A few years ago, the TV programme “Good Morning, America,” featured some extraordinary Christmas gifts. The first was a car, the Jaguar 220, which at that time cost $587,000. The second was the ultimate car wax which retailed at $3,400 for an 8 ounce can. The third was a $300,000 gold and silver toilet seat inlaid with precious stones. The final gift was a $28,000 dummy (what Americans call a ‘pacifier’) for loving grandparents to give to their grandchild.
Such gifts may stagger our imagination, but they are not indescribable. Yet God’s Christmas gift of his Son is beyond all words. The Apostle Paul, as he comes to the end of his instructions on giving, declares: “Thanks be to God for his indescribable gift!” (2 Cor 9.15 NRSV; also NIV).
The underlying Greek word used by the Apostle is found nowhere else in the Bible – indeed, it is found nowhere else in classical literature. Some have speculated that it is a word created by Paul. Anekdiektetos: literally it means ‘not able (an) to be described (diektetotos) exhaustively (ek)’. Translators have sought in various ways to bring out the meaning: “unspeakable gift” (AV); “inexpressible gift” (RSV); “priceless gift” (GNB); “his gift.. is beyond all praise” (REB); “no language can praise it enough” (The Message).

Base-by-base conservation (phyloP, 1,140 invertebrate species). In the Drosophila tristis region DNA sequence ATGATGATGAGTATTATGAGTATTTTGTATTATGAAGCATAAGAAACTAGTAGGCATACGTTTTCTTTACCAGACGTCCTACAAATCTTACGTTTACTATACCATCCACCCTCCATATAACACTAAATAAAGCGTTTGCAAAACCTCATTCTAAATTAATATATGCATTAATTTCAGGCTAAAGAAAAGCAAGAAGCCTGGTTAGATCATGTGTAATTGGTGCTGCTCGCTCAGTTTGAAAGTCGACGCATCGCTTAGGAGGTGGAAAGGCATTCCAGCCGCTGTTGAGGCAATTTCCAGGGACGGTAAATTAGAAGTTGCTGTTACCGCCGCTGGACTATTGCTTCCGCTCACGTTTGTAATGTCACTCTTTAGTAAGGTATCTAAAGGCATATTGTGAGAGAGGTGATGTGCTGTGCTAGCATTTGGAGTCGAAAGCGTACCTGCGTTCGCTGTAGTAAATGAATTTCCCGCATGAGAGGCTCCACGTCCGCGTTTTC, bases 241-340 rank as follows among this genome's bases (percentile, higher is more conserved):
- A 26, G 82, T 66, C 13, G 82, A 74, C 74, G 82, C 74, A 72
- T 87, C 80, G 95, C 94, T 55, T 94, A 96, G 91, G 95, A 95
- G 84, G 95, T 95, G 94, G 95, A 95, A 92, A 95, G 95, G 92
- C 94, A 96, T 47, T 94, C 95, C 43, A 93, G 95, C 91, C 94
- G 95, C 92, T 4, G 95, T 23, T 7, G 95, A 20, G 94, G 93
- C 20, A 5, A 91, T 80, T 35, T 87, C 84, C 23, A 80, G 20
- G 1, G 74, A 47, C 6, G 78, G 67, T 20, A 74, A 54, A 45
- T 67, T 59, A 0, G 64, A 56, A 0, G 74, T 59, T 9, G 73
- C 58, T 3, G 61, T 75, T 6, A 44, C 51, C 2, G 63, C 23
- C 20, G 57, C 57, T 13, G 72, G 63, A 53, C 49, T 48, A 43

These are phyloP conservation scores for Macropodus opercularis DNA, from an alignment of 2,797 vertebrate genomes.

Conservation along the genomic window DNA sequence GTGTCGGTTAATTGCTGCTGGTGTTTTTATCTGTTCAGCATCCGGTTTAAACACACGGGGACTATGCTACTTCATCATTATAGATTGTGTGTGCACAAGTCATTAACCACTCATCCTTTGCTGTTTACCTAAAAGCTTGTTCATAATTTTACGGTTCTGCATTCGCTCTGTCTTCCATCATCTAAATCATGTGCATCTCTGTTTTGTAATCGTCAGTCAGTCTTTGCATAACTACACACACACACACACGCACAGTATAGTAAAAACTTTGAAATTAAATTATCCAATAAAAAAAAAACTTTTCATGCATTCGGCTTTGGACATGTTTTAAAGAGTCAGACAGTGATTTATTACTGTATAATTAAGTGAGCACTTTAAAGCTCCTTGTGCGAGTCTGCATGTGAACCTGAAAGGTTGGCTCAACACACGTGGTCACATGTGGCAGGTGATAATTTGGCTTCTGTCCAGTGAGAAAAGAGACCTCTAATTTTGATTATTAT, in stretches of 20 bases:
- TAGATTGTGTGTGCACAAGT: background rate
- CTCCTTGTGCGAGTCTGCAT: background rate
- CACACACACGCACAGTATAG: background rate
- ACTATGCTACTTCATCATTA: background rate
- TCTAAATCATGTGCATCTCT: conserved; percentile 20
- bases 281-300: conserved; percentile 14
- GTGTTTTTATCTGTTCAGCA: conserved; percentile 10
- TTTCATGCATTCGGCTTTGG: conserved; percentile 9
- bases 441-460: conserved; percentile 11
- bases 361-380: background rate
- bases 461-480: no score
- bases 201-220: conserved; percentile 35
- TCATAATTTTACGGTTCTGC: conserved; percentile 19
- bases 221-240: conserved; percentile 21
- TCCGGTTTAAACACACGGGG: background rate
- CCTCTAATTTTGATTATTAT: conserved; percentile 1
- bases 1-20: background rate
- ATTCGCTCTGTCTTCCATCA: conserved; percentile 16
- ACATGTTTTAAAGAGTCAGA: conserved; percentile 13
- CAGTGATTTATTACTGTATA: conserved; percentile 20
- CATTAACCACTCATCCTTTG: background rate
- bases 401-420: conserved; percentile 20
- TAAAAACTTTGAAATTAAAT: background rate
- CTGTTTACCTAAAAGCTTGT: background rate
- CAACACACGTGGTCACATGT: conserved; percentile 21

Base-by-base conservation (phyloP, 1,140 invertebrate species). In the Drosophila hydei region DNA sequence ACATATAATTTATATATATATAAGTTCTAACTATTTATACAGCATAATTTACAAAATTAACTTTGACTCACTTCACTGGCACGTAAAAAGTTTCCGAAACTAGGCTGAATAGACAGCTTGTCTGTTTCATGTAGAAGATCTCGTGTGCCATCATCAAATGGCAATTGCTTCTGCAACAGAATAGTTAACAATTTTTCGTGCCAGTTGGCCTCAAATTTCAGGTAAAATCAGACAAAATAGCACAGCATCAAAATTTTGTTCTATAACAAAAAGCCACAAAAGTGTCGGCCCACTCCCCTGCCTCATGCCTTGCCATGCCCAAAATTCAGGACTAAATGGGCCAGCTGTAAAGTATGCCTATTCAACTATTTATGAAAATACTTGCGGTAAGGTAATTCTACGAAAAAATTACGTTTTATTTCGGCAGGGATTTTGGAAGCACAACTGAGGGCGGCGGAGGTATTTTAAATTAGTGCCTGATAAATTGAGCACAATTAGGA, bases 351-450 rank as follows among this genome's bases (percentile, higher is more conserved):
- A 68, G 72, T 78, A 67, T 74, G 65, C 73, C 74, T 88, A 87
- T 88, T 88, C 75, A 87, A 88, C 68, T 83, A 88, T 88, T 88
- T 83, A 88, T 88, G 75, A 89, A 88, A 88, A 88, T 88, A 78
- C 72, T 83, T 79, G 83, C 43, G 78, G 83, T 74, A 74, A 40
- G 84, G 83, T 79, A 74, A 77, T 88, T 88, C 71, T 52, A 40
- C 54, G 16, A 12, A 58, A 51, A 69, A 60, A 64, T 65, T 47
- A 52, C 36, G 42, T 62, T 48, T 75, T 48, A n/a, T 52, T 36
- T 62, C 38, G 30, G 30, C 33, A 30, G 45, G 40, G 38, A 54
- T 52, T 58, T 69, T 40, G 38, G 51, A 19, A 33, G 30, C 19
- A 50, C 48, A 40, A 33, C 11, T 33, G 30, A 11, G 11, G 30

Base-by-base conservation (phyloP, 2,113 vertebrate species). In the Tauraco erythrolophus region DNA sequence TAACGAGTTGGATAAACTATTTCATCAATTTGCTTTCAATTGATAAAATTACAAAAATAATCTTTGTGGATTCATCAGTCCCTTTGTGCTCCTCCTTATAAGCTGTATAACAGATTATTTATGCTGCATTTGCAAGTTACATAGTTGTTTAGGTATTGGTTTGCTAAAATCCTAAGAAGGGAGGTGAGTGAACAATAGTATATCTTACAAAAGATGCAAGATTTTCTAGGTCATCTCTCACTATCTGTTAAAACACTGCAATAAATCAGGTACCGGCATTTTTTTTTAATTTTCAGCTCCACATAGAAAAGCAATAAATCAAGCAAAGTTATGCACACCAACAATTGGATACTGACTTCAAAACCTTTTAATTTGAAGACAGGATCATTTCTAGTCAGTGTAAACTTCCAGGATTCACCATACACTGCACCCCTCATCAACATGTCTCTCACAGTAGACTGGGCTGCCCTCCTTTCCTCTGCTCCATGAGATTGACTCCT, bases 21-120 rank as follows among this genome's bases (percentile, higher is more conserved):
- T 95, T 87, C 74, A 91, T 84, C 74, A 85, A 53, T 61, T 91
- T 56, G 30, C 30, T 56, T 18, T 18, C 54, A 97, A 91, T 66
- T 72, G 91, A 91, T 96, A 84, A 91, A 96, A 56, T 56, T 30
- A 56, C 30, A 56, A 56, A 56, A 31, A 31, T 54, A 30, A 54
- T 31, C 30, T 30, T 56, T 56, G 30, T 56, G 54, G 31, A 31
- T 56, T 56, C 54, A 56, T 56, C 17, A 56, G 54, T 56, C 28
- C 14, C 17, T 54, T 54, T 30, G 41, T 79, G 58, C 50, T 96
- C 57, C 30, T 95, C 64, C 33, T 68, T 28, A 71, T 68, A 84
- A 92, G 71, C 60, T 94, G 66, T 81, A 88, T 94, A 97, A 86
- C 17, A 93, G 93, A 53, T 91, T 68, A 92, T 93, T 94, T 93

Mark Seifrid in his 2014 commentary, The Second Letter to the Corinthians writes: “The term that he (Paul) uses signifies that this gift cannot be recounted, narrated, or told. It implies a story that is beyond all telling, a story that again and again calls forth amazement, wonder and praise.”
Parallels are sometimes drawn to the beginning of Paul’s doxology in Romans 11: “O the depth of the riches and wisdom and knowledge of God! How unsearchable are his judgements and how inscrutable his ways” (Rom 11.33 NRSV). God’s amazing love for us in Jesus is truly beyond all understanding. Words fail us to adequately describe the mystery of the birth, death, and resurrection of Jesus.
And yet, although human words can never do justice to the wonder of God’s coming to us in Jesus, we cannot nor should we remain silent. So just as Paul praises God for his gift beyond words, so on Christmas Day we shall again sing:
True God of true God,
Light of light eternal,
Lo, He abhors not the virgin’s womb;
Son of the Father,
Begotten not created
Here we seek to express the inexpressible, which in turn causes us to sing from the very depths of our being: “O come, let us adore him, Christ the Lord”.
“Thanks be to God for his indescribable gift!”